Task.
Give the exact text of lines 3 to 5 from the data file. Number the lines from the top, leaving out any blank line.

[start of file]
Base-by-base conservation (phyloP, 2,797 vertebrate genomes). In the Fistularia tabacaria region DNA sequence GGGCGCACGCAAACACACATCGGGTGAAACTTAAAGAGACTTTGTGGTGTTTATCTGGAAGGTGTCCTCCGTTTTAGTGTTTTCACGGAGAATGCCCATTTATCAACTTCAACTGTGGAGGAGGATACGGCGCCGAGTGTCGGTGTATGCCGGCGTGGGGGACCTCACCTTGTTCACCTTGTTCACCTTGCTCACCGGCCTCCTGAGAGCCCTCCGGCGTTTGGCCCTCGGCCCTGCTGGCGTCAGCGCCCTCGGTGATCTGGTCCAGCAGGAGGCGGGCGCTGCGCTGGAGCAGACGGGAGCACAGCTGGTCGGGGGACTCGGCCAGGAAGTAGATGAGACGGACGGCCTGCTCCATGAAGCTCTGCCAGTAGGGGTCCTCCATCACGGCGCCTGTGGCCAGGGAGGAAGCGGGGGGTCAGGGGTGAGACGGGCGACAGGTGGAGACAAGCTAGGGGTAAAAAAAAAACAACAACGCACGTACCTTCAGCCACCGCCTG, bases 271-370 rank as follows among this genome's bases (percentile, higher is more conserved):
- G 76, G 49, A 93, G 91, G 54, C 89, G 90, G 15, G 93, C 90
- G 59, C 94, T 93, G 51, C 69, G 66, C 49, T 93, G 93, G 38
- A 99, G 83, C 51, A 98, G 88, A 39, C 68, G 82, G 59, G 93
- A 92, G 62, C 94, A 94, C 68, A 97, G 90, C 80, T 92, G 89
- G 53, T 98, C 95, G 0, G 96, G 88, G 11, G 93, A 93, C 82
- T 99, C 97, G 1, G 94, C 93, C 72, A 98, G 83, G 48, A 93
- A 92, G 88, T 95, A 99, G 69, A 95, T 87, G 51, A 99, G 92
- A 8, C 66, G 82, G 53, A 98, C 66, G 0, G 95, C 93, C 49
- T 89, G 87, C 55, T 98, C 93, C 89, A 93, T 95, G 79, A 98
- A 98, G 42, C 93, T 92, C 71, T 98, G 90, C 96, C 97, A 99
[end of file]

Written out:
- G 59, C 94, T 93, G 51, C 69, G 66, C 49, T 93, G 93, G 38
- A 99, G 83, C 51, A 98, G 88, A 39, C 68, G 82, G 59, G 93
- A 92, G 62, C 94, A 94, C 68, A 97, G 90, C 80, T 92, G 89